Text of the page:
Do you have a favourite track from the album?
I think favourite songs change, but at the moment, there’s a song called “Orbit”, and that one feels like a special tune. I haven’t heard anything like it before, and I don’t mean that in an egotistical way, but it just came together in an interesting way, and it just sounds fresh to me, and organic.
You’ve got amazing style, who were your style icons growing up?
Growing up, I didn’t care about fashion! My mum would always be so annoyed with me, but I’d just wear trainers until they had holes in them. I think it also came from my family not having much money, so to spend money on fashion didn’t really occur to me. It’s only now that I’ve become an artist that I’ve had to become more conscious about what I’m wearing. I’ve grown a lot within the last 4-6 years, to be like “okay, how do I express myself not just as a singer, but also as a person that has to be in the public eye.”
What do you like to perform in?
In the beginning I went with comfort, so I was wearing a lot of Ghanaian print, really baggy Aaliyah-style harem pants. I’m from the Caribbean, but I love Ghanaian clothing. Now I have a designer who I’m working with called AVD, and she’s been making the most beautiful outfits. Last night I had my album launch, and I had a kimono on, with massive metallic sleeves, inspired by Beyoncé. Right now, I’m taking inspiration from Janelle Monae, I think she’s got a really strong fashion sense.
Tell us how you got involved with this Amazon pop-up event?
Amazon contacted us about doing an intimate set. I thought it would be a really good time to do it, because the album was out. It’s such a small show, and it just felt special to be able to strip things back to just voice, guitar, and percussion, and let fans see that.
How did you go about picking what you were wearing?
Well, I originally chose something online, but I got this outfit while being in the pop-up just now! I had soundcheck, and a look around, and the clothes are amazing. This outfit’s by Truth & Fable. I think it’s just really beautiful, elegant, and I feel like it suits the vibe of the show tonight. It’s acoustic and stripped back, so it’s a bit more chilled, but elegant enough to be a performance piece.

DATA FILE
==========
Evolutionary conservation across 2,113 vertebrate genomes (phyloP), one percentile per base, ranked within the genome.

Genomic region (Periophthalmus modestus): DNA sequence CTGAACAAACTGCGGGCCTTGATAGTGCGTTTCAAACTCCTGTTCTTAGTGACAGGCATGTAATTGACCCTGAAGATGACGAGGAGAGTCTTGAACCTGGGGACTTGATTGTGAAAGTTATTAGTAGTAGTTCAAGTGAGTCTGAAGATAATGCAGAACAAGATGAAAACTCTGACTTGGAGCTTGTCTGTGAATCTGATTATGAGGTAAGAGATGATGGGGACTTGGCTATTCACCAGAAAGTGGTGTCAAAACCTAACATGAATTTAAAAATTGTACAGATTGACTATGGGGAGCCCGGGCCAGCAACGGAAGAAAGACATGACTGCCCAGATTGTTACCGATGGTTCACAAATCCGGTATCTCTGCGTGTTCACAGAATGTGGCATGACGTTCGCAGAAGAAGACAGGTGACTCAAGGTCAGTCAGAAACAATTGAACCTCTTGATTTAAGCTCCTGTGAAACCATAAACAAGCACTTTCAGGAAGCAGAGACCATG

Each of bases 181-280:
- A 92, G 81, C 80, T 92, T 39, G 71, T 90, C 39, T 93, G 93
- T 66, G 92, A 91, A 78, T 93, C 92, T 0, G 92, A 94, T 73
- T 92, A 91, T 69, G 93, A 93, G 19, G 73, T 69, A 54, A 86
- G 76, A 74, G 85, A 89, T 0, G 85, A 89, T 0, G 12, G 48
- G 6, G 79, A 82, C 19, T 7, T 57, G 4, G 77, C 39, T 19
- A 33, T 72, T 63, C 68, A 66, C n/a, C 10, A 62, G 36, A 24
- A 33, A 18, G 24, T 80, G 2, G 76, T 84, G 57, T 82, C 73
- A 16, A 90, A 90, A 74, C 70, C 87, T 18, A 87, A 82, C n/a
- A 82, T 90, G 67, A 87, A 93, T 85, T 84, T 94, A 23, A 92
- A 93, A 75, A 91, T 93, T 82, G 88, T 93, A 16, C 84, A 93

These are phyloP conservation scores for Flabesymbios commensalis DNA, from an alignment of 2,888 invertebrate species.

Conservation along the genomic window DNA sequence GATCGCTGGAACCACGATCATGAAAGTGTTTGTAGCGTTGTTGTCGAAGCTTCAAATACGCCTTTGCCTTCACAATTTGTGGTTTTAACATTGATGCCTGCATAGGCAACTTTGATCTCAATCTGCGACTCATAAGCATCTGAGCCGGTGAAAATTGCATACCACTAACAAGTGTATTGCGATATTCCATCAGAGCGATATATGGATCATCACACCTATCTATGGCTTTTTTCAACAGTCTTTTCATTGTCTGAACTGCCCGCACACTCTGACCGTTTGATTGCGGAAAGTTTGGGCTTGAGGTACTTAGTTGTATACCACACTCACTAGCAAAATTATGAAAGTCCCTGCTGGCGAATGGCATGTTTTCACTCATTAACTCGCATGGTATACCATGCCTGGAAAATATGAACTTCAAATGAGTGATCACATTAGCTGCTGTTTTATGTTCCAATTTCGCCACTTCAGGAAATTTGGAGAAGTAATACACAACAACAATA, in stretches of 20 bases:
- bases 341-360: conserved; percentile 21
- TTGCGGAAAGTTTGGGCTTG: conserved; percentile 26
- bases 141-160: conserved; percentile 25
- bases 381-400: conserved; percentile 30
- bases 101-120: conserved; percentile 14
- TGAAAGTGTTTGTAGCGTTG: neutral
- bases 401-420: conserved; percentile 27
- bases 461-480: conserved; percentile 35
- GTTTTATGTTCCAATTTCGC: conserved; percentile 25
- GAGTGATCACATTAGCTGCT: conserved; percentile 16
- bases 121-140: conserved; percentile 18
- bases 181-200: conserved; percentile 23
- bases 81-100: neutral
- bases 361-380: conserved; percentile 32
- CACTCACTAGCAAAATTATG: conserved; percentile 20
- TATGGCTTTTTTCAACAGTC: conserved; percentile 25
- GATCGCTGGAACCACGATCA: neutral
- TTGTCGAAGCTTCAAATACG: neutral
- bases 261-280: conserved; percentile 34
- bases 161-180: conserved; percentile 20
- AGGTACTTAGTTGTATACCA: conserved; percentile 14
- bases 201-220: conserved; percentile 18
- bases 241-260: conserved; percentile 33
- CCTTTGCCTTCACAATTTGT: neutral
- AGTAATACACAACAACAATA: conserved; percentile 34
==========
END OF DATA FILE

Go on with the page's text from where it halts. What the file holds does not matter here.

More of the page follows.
Anything else you had your eye on?
There was this really nice black fur jacket, a sparkly sequin top…
You were talking about how the set’s going to be acoustic and stripped-back – do you prefer these kind of sets?
There’s only a small amount of people, and I wanted to respect the space. The stage is small, the acoustics are small, and I felt like if I brought in a full band, it would be overpowering. I also feel like whenever I’ve done acoustic sets and filmed them and put them online, they go down so well, but I get to do it so rarely because when we’re on tour, it’s always like full band, full show, so it always feels extra special to be able to strip it back.
So you’re doing this tonight, you launched the album recently, what’s next for you this year?
We go on tour pretty soon, starting in Japan, so this is new territory for us, and it’s going to be interesting to see how the music’s travelled so far. Then we head over to America, tour there, Europe, England, so yeah, we’re basically going to be on the road from Christmas, up until April. I don’t know what’s after that… sleep I think!